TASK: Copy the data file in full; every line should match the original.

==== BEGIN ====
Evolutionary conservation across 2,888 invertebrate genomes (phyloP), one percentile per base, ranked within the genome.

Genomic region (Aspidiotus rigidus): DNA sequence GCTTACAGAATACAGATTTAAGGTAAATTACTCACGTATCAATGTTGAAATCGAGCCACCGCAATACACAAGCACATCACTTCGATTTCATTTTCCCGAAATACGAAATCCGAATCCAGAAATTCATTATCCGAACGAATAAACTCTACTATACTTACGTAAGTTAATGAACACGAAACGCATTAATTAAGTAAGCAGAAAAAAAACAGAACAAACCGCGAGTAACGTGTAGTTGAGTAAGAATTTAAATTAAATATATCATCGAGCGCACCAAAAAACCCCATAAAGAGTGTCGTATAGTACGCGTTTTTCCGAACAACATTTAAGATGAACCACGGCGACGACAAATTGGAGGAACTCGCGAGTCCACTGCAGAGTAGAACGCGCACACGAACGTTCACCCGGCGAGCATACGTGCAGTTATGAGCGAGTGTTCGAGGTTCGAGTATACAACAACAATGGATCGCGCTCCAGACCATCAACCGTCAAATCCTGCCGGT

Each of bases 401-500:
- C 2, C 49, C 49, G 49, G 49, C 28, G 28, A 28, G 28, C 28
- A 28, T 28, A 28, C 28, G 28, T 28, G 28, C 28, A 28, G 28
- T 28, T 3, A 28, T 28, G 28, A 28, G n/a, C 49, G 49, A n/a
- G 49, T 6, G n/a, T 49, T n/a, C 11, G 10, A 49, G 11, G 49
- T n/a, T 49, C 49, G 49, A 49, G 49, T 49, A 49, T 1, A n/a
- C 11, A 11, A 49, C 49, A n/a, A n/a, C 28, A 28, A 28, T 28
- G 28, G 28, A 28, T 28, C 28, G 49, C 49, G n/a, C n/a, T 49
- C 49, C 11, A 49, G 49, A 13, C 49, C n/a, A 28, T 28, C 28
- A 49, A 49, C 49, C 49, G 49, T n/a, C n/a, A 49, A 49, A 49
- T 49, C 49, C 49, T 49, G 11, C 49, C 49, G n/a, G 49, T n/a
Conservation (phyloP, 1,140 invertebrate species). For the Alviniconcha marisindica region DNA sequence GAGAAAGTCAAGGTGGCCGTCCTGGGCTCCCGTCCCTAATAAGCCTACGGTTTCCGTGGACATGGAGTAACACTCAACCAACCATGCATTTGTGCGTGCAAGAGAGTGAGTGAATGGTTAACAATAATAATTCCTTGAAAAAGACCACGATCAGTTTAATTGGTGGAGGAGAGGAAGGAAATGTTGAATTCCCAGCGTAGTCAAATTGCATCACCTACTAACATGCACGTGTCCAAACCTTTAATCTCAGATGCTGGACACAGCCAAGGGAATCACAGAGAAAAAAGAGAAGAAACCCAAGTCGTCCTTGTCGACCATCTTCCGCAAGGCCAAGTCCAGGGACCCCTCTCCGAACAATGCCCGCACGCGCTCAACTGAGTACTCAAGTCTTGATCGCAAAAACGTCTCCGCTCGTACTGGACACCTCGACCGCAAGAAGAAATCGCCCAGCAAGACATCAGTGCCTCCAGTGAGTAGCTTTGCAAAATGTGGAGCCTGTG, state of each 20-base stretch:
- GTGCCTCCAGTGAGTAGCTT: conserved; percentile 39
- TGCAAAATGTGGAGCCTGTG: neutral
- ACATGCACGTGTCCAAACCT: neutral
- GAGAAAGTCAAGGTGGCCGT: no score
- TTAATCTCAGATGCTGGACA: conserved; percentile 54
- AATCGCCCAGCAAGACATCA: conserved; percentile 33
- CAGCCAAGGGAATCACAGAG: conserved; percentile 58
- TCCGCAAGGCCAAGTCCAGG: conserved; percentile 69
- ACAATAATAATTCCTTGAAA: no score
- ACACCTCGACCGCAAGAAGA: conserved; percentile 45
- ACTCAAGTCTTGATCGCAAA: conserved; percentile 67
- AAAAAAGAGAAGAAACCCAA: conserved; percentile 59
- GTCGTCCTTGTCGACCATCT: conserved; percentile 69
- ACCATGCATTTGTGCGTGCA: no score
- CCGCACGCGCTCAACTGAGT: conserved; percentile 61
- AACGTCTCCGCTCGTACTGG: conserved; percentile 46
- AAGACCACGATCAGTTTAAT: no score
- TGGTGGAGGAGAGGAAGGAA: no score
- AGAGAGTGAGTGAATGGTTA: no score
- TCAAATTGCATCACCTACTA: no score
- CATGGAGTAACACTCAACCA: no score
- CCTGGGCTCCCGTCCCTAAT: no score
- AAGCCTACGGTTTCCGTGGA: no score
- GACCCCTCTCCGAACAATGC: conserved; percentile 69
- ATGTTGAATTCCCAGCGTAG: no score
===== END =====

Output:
Evolutionary conservation across 2,888 invertebrate genomes (phyloP), one percentile per base, ranked within the genome.

Genomic region (Aspidiotus rigidus): DNA sequence GCTTACAGAATACAGATTTAAGGTAAATTACTCACGTATCAATGTTGAAATCGAGCCACCGCAATACACAAGCACATCACTTCGATTTCATTTTCCCGAAATACGAAATCCGAATCCAGAAATTCATTATCCGAACGAATAAACTCTACTATACTTACGTAAGTTAATGAACACGAAACGCATTAATTAAGTAAGCAGAAAAAAAACAGAACAAACCGCGAGTAACGTGTAGTTGAGTAAGAATTTAAATTAAATATATCATCGAGCGCACCAAAAAACCCCATAAAGAGTGTCGTATAGTACGCGTTTTTCCGAACAACATTTAAGATGAACCACGGCGACGACAAATTGGAGGAACTCGCGAGTCCACTGCAGAGTAGAACGCGCACACGAACGTTCACCCGGCGAGCATACGTGCAGTTATGAGCGAGTGTTCGAGGTTCGAGTATACAACAACAATGGATCGCGCTCCAGACCATCAACCGTCAAATCCTGCCGGT

Each of bases 401-500:
- C 2, C 49, C 49, G 49, G 49, C 28, G 28, A 28, G 28, C 28
- A 28, T 28, A 28, C 28, G 28, T 28, G 28, C 28, A 28, G 28
- T 28, T 3, A 28, T 28, G 28, A 28, G n/a, C 49, G 49, A n/a
- G 49, T 6, G n/a, T 49, T n/a, C 11, G 10, A 49, G 11, G 49
- T n/a, T 49, C 49, G 49, A 49, G 49, T 49, A 49, T 1, A n/a
- C 11, A 11, A 49, C 49, A n/a, A n/a, C 28, A 28, A 28, T 28
- G 28, G 28, A 28, T 28, C 28, G 49, C 49, G n/a, C n/a, T 49
- C 49, C 11, A 49, G 49, A 13, C 49, C n/a, A 28, T 28, C 28
- A 49, A 49, C 49, C 49, G 49, T n/a, C n/a, A 49, A 49, A 49
- T 49, C 49, C 49, T 49, G 11, C 49, C 49, G n/a, G 49, T n/a
Conservation (phyloP, 1,140 invertebrate species). For the Alviniconcha marisindica region DNA sequence GAGAAAGTCAAGGTGGCCGTCCTGGGCTCCCGTCCCTAATAAGCCTACGGTTTCCGTGGACATGGAGTAACACTCAACCAACCATGCATTTGTGCGTGCAAGAGAGTGAGTGAATGGTTAACAATAATAATTCCTTGAAAAAGACCACGATCAGTTTAATTGGTGGAGGAGAGGAAGGAAATGTTGAATTCCCAGCGTAGTCAAATTGCATCACCTACTAACATGCACGTGTCCAAACCTTTAATCTCAGATGCTGGACACAGCCAAGGGAATCACAGAGAAAAAAGAGAAGAAACCCAAGTCGTCCTTGTCGACCATCTTCCGCAAGGCCAAGTCCAGGGACCCCTCTCCGAACAATGCCCGCACGCGCTCAACTGAGTACTCAAGTCTTGATCGCAAAAACGTCTCCGCTCGTACTGGACACCTCGACCGCAAGAAGAAATCGCCCAGCAAGACATCAGTGCCTCCAGTGAGTAGCTTTGCAAAATGTGGAGCCTGTG, state of each 20-base stretch:
- GTGCCTCCAGTGAGTAGCTT: conserved; percentile 39
- TGCAAAATGTGGAGCCTGTG: neutral
- ACATGCACGTGTCCAAACCT: neutral
- GAGAAAGTCAAGGTGGCCGT: no score
- TTAATCTCAGATGCTGGACA: conserved; percentile 54
- AATCGCCCAGCAAGACATCA: conserved; percentile 33
- CAGCCAAGGGAATCACAGAG: conserved; percentile 58
- TCCGCAAGGCCAAGTCCAGG: conserved; percentile 69
- ACAATAATAATTCCTTGAAA: no score
- ACACCTCGACCGCAAGAAGA: conserved; percentile 45
- ACTCAAGTCTTGATCGCAAA: conserved; percentile 67
- AAAAAAGAGAAGAAACCCAA: conserved; percentile 59
- GTCGTCCTTGTCGACCATCT: conserved; percentile 69
- ACCATGCATTTGTGCGTGCA: no score
- CCGCACGCGCTCAACTGAGT: conserved; percentile 61
- AACGTCTCCGCTCGTACTGG: conserved; percentile 46
- AAGACCACGATCAGTTTAAT: no score
- TGGTGGAGGAGAGGAAGGAA: no score
- AGAGAGTGAGTGAATGGTTA: no score
- TCAAATTGCATCACCTACTA: no score
- CATGGAGTAACACTCAACCA: no score
- CCTGGGCTCCCGTCCCTAAT: no score
- AAGCCTACGGTTTCCGTGGA: no score
- GACCCCTCTCCGAACAATGC: conserved; percentile 69
- ATGTTGAATTCCCAGCGTAG: no score